Rudolph The Red-Nosed Reindeer

1. Rudolph the Red-Nosed Reindeer (1964) 

Written by Romero Muller 
Directed by Larry Roemer 

A Christmas classic, this movie is a must-watch for most people during the holiday season. Much like the carol that shares the same name, Rudolph the Red-Nosed Reindeer follows the journey of Rudolph (Billie Mae Richards) as he embraces who he is and becomes a member of Santa’s (Stan Francis) sleigh team… and that’s about all the similarities the song and the movie share. Unlike the semi-jovial tune, the movie includes moments like Rudolph’s father, Donner (Paul Kligman), covering the reindeer’s nose with mud because Santa told him his son won’t make the team with a bright red nose. We’re also introduced to a bunch of new characters like Hermey (Paul Soles)—an elf who’s horrible at making toys, that’s been ostracized by his peer because he wants to be a dentist and not a toymaker—and Yukon Cornelius (Larry D. Mann), a prospector looking for silver and gold and finding only a battle (seemingly to the death) with the Abominable Snow Monster, Bumble (William Windom). We’re also introduced to the Island of Misfit Toys, where unusual (sentient!) toys go to hide from the world and live secretly in shame. Honestly, this movie is horrifying when you think about it, but for the sake of nostalgia let’s not dwell.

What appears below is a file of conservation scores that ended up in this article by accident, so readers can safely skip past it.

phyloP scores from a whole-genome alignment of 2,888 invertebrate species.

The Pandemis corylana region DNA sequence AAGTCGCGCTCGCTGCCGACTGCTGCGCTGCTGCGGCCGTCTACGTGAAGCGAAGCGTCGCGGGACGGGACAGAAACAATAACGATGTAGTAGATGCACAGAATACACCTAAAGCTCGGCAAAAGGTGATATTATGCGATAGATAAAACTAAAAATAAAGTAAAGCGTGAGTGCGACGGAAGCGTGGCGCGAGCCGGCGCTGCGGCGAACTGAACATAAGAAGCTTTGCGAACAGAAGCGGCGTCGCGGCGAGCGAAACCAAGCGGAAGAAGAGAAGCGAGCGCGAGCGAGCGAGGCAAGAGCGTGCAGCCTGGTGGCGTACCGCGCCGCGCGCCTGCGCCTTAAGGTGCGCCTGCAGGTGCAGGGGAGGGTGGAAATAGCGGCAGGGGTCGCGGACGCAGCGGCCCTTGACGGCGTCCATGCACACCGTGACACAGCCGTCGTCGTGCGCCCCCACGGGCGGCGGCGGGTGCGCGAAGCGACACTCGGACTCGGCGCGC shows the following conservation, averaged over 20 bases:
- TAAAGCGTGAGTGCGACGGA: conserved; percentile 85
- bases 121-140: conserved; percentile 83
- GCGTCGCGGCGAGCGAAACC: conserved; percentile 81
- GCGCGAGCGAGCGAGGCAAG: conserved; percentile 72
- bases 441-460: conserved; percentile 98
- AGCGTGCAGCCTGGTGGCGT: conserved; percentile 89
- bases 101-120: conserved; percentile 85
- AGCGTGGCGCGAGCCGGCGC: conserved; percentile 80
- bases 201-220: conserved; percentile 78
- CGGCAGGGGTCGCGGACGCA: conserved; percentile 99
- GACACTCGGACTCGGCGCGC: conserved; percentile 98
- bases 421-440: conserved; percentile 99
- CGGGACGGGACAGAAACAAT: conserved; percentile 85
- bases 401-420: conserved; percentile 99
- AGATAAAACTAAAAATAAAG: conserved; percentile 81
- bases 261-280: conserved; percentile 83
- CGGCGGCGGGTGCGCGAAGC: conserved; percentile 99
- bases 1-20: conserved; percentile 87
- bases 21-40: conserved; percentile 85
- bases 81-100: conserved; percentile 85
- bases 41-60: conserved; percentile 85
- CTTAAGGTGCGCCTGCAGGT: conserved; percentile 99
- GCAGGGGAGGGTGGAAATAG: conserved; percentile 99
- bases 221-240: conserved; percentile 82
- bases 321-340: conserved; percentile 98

Written By

Caitlin Marceau is a writer, proofreader, and professional editor living, and working, in Montreal. She prefers to focus her time on works of horror and journalism, but has also been published for experimental fiction and poetry, as well as creative non-fiction. When she’s not covered in ink or wading through stacks of paper, you can find her ranting about issues in pop culture or nerding out over a good book.